California State University, Northridge alumna Sheena McFeely ’08 (Journalism, Communication Studies and Deaf Studies) and her husband, Manny Johnson ’04 (Marketing), are changing the way Deaf and hard-of-hearing people are perceived in the media.
They are both Deaf and are sharing their story about raising a family with one Deaf and one hearing child, in the A&E documentary one-hour special Deaf Out Loud. Their eldest daughter, Shaylee, is Deaf. Younger daughter Ivy is hearing. McFeely and Johnson use American Sign Language (ASL) to communicate with both children.
Deaf Out Loud is set to premiere at 8 p.m. on Sept. 12 on the A&E Network. The special follows three predominantly Deaf families as they raise their children in a hearing world. With many differing opinions in society about how Deaf children should be raised, the families work to forge their own paths forward and combat the daily social stigmas faced by many Deaf people.
McFeely, Johnson and their daughters said they want to show why it’s important for Deaf families to be fairly represented in the media — something they’ve been doing for years.
McFeely and Johnson gained national attention with their online educational video hub, launched in 2013 on their YouTube page and the website ASL Nook. The hub offers lessons in ASL.
McFeely has made several media appearances, writes books, produces and directs her own content, and serves as a motivational speaker. Her YouTube videos have received millions of views.
“Our family was featured in a viral Disney commercial that caught one producer’s eye,” McFeely said in an email interview. “[The producer] reached out to us to see if we were interested in doing a reality TV show about our family. Upon pitching this show idea to several networks, she found out there was another production company developing a similar show. She decided to refer us to Bunim-Murray Productions. The rest is history.”
McFeely and Johnson wrote that they were “grateful for this opportunity to share our story as a family, what it is like to be Deaf. Hopefully, this will not be the last you see of us.”
McFeely said the family jumped at the chance to take part in the documentary nearly two years ago.
“The opportunity to do this documentary was one in a million,” she said. “We jumped onboard to throw out the old tale that Deaf people need to hear or speak well in order to function in this world. It’s high time for Deaf people to be the storytellers, to show that it is not a loss, but rather a win — or more accurately, a gain, to be a Deaf individual.”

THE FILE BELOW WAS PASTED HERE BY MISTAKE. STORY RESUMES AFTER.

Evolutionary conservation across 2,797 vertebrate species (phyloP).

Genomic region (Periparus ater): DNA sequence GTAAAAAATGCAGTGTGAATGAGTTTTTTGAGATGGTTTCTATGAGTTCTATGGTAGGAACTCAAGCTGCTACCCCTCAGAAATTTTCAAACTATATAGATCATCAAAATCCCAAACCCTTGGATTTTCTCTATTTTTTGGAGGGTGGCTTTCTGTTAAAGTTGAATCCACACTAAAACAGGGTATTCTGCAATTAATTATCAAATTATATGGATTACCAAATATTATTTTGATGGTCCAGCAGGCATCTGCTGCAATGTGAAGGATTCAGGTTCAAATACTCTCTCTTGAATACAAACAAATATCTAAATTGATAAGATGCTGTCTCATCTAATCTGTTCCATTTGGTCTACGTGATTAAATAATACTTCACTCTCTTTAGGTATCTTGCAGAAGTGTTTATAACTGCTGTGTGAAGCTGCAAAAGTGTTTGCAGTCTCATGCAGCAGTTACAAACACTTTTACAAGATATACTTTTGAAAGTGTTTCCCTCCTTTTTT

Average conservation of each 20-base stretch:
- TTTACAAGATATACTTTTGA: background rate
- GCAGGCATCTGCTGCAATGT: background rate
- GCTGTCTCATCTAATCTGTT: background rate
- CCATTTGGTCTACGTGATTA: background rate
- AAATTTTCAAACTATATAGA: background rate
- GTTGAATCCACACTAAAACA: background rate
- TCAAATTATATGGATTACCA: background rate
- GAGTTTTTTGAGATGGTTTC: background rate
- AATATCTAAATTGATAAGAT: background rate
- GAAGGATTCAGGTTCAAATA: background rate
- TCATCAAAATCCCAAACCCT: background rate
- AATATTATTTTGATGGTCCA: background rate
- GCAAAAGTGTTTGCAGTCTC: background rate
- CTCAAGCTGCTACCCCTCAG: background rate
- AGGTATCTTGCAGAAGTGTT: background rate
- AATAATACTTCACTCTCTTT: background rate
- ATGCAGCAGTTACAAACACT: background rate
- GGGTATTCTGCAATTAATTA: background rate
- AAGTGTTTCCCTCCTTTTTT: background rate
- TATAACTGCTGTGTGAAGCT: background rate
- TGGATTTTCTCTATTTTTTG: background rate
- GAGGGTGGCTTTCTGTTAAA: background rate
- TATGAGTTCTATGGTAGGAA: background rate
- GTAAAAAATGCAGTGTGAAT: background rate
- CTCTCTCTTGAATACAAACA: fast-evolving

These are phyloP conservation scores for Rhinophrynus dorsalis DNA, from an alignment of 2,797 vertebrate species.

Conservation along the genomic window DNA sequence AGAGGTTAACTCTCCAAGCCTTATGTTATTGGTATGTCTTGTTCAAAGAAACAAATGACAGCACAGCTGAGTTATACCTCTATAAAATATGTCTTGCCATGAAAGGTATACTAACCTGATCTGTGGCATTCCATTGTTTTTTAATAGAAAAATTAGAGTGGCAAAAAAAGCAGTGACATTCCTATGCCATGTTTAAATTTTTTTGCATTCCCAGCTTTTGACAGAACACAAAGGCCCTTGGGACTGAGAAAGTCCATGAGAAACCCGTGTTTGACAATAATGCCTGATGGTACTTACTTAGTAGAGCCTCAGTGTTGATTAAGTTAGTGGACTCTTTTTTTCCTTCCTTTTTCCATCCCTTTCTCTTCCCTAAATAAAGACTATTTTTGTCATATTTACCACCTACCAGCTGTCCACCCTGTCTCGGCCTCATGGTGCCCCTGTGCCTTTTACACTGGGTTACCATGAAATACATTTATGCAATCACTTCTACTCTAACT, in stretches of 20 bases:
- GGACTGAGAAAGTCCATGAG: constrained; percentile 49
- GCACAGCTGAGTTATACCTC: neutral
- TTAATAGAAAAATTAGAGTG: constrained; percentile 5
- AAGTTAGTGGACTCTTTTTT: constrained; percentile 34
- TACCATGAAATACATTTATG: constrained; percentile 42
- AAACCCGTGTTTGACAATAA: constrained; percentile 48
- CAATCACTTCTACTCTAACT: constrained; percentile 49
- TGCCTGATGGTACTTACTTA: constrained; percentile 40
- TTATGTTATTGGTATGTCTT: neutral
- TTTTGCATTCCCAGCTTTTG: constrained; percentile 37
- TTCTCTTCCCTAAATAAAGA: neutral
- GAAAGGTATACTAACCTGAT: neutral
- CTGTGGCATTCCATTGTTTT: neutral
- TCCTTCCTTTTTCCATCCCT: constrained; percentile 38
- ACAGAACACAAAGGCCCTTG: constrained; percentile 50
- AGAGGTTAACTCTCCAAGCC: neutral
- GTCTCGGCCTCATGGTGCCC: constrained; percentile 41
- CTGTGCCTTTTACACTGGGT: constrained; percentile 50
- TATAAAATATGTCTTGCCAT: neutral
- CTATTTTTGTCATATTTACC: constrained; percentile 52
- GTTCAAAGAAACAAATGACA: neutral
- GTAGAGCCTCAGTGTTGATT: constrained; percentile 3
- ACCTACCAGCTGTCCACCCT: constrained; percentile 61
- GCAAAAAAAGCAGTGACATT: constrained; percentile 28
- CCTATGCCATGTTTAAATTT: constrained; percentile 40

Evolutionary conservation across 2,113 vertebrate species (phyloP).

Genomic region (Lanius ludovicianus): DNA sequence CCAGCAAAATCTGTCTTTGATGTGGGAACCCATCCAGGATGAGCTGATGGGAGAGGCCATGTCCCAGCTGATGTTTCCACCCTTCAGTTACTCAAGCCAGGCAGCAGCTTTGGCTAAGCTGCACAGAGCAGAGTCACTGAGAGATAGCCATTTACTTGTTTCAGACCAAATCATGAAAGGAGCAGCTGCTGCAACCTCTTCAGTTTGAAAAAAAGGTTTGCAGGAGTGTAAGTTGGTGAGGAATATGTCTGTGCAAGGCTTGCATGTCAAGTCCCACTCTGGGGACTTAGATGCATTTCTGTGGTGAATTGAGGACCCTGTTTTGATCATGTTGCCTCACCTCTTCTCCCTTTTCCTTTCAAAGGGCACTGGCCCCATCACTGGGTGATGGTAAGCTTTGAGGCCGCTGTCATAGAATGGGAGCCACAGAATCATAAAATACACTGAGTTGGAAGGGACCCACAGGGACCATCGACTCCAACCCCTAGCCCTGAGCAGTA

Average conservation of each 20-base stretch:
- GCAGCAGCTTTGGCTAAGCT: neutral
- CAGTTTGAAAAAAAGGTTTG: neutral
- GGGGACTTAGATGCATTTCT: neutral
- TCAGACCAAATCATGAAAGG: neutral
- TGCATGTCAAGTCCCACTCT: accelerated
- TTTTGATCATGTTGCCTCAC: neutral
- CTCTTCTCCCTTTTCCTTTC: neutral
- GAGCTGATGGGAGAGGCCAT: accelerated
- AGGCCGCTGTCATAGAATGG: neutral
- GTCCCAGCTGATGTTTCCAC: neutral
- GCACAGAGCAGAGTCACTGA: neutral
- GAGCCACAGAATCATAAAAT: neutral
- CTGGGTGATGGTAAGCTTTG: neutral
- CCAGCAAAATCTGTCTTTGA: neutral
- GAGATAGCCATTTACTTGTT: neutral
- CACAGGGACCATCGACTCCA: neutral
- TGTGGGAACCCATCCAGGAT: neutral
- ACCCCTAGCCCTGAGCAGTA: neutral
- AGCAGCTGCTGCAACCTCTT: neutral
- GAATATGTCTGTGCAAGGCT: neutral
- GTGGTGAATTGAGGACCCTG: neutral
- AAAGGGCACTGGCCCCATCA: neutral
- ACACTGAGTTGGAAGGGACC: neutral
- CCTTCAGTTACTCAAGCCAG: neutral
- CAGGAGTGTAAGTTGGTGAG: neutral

McFeely emigrated from Hong Kong to the United States when she was a child. When she was in elementary school, her family moved to California. At 10 years old, she attended a program called TRIPOD in Southern California, where she learned ASL. Years later, as a new undergraduate student at CSUN, she met Johnson at a new student orientation.
Initially, the two did not get along, but by the end of orientation week, something tragic happened to a friend of McFeely’s that softened Johnson’s opinion enough to ask her to lunch the following week.
“It was the longest lunch of our lives,” they quipped in their email interview.
When the couple reflects on their time at CSUN, they said the university shaped the way each of them moved forward in society. Johnson grew up in Georgia and came to CSUN through an exchange program from the University of Georgia. He then transferred to the university as a marketing major. He had a lifelong fascination with entrepreneurship and business, which led to a passion for supporting Deaf-owned businesses. He served as president of the CSUN National Center On Deafness (NCOD) Alumni Chapter, where he introduced an e-newsletter, presented a successful Career Day and hosted reunions and other gatherings. Johnson said he doubled the number of annual members and tripled the number of lifetime members.
McFeely said CSUN opened her eyes to how the world perceives Deaf people in the film industry. At first, she majored in Cinema and Television Arts (CTVA), hoping to become an actress and screenwriter. After a while, she said, she felt out of place pursuing that field.
“However, I still took courses like Media and Diversity, [not knowing] that I’d be a media influencer and creator many years later,” she said.”
Johnson said CSUN opened his eyes to new possibilities.
“Growing up Deaf in a mainstreamed world, I was ignorantly content with blending in, in the hearing world,” he said. “The exchange program at University of Georgia brought me to CSUN, which opened so many doors that I never knew were closed. CSUN had about 150 Deaf students — that opened my eyes to what I was missing out on in my life: the instant and free-flowing communication as well as deep, intellectual conversations.
“This woke up [my] inner soul that yearned to be free, to explore the world in a more intimate way,” he continued. “That solidified who I am now as a proud Deaf person, with so many layers beyond just being Deaf.”